What one thing could the industry do to be more inclusive?
We still have a long way to go when it comes to truly including and uplifting marginalised communities. How many queer people of colour work at your company? The answer is usually not great.

Causes you support.
Trans Lifeline and The Okra Project. Personally, I’m committed to donating to trans people who need financial assistance with healthcare via crowdfunding websites and cash apps. The financial barriers the trans community faces when it comes to healthcare is astonishing.

“Promoter versus agent mentality has to go out the window…”

What does the near future of the industry look like?
Promoter versus agent mentality has to go out the window. Currently, in the US, the floodgates have opened but in a patchwork way, making it trickier to route a several-week tour months in advance. We’re responding to differing local regulations in real-time, putting shows on-sale with much shorter windows and facing avails that are few and far between. At the same time, live music has never felt more precious and meaningful.

How could the industry build back better, post-pandemic?
Sustainable touring and climate change need to be at the forefront. No one needs to be an expert to make an impact. Carbon offsetting has never been made easier and there are many exciting new ways to approach concessions, catering, merch, fuel and so much more. Shout out to Reverb for leading the charge on this!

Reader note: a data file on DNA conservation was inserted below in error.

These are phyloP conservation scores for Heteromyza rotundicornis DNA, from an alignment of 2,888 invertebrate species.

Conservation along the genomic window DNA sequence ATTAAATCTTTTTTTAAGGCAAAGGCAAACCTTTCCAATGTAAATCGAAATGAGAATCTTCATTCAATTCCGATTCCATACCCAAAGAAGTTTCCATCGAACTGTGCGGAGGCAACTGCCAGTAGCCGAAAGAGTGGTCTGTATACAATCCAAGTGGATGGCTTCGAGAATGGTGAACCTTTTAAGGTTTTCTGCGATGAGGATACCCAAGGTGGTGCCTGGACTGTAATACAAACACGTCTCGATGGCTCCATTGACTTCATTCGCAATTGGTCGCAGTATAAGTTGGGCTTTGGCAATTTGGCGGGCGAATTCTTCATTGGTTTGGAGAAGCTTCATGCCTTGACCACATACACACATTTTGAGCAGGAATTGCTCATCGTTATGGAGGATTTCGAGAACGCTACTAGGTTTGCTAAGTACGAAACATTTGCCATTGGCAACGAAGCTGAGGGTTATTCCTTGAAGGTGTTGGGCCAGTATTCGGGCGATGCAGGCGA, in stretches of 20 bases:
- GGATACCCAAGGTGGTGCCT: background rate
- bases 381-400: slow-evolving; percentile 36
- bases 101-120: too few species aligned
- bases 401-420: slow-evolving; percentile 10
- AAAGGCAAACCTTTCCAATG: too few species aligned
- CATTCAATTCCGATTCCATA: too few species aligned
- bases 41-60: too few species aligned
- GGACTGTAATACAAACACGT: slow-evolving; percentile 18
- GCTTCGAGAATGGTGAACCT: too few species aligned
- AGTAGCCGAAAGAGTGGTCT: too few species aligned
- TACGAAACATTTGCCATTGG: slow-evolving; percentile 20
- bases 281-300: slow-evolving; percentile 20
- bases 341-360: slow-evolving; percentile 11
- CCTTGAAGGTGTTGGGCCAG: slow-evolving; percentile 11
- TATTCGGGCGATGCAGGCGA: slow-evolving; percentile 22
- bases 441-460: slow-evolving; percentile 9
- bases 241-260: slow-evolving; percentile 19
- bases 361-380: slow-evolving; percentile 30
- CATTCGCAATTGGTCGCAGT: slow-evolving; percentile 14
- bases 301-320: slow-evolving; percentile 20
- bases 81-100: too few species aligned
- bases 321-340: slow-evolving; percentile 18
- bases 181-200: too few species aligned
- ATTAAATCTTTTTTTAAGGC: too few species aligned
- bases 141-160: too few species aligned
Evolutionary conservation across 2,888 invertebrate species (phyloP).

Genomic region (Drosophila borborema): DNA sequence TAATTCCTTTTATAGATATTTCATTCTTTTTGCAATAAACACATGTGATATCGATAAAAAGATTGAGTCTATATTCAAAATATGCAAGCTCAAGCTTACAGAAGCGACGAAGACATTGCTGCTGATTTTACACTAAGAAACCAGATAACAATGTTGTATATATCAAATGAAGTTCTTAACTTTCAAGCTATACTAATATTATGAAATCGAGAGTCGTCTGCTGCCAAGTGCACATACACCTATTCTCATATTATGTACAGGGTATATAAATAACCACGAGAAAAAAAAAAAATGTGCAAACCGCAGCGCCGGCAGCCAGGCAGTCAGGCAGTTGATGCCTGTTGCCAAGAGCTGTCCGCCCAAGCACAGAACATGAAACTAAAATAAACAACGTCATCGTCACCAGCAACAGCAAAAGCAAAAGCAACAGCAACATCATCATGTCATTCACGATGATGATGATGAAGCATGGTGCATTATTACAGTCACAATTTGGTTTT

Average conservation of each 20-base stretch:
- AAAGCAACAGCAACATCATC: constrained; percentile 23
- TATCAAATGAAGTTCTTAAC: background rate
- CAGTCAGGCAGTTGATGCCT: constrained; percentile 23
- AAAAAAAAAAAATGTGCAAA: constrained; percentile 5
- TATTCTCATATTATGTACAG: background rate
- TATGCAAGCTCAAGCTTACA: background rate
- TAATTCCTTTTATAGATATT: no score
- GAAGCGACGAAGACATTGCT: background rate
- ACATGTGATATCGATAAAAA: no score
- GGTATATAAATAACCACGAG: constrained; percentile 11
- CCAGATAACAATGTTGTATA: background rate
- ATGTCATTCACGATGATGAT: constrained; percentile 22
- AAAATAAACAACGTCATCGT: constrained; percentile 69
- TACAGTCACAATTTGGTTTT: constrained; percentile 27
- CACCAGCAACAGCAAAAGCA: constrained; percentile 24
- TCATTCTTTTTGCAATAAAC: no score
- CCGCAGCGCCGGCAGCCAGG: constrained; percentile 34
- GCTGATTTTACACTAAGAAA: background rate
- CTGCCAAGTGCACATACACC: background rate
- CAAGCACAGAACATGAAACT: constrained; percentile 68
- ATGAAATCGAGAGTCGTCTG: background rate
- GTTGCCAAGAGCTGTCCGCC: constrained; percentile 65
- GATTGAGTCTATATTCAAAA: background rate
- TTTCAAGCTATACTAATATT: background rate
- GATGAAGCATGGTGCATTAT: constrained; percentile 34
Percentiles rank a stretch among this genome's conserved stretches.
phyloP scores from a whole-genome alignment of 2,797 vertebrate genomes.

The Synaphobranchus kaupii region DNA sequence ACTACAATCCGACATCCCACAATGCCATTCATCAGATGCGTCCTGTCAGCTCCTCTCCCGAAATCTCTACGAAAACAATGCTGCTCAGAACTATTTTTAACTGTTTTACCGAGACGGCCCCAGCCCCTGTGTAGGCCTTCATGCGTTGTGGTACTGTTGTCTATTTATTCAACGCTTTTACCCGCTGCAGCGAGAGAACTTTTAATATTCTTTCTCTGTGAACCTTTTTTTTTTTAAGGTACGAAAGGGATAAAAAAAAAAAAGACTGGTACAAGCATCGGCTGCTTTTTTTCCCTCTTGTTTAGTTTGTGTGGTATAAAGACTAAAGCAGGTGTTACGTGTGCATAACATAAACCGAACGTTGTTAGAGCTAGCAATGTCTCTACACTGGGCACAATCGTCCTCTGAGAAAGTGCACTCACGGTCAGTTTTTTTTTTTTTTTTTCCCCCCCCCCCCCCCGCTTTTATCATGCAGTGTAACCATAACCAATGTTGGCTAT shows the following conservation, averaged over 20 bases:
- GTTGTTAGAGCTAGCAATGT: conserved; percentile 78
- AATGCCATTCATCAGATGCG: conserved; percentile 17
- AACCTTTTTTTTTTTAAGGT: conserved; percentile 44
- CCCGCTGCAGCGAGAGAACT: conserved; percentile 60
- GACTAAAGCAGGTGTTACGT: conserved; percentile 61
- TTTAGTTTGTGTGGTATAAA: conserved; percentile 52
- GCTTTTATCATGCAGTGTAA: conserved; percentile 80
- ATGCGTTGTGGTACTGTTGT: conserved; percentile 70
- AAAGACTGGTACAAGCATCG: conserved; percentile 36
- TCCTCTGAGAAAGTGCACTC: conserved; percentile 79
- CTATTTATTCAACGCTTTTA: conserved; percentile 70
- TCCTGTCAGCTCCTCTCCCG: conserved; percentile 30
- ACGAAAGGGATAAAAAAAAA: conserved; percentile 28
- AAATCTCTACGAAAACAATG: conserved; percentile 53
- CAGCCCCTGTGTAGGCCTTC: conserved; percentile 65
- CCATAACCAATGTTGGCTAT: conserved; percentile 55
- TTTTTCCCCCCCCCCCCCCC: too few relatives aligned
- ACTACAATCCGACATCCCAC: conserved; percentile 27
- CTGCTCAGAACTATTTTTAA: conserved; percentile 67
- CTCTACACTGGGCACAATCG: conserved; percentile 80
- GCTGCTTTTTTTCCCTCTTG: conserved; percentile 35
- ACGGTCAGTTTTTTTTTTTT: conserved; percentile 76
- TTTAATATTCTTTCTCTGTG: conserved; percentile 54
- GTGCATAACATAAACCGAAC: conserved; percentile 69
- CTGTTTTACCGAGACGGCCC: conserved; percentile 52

Get more stories like this in your inbox by signing up for IQ Index, IQ’s free email digest of essential live music industry news.

The LGBTIQ+ List 2021: Guy Howes, CAA

The LGBTIQ+ List 2021 – IQ’s first annual celebration of queer professionals who make an immense impact in the international live music business – was published in the inaugural Pride edition (issue 101) this month.

The 20 individuals comprising the LGBTIQ+ List 2021, as nominated by our readers and verified by our esteemed steering committee, have gone above and beyond to wave the flag for an industry that we can all be proud of.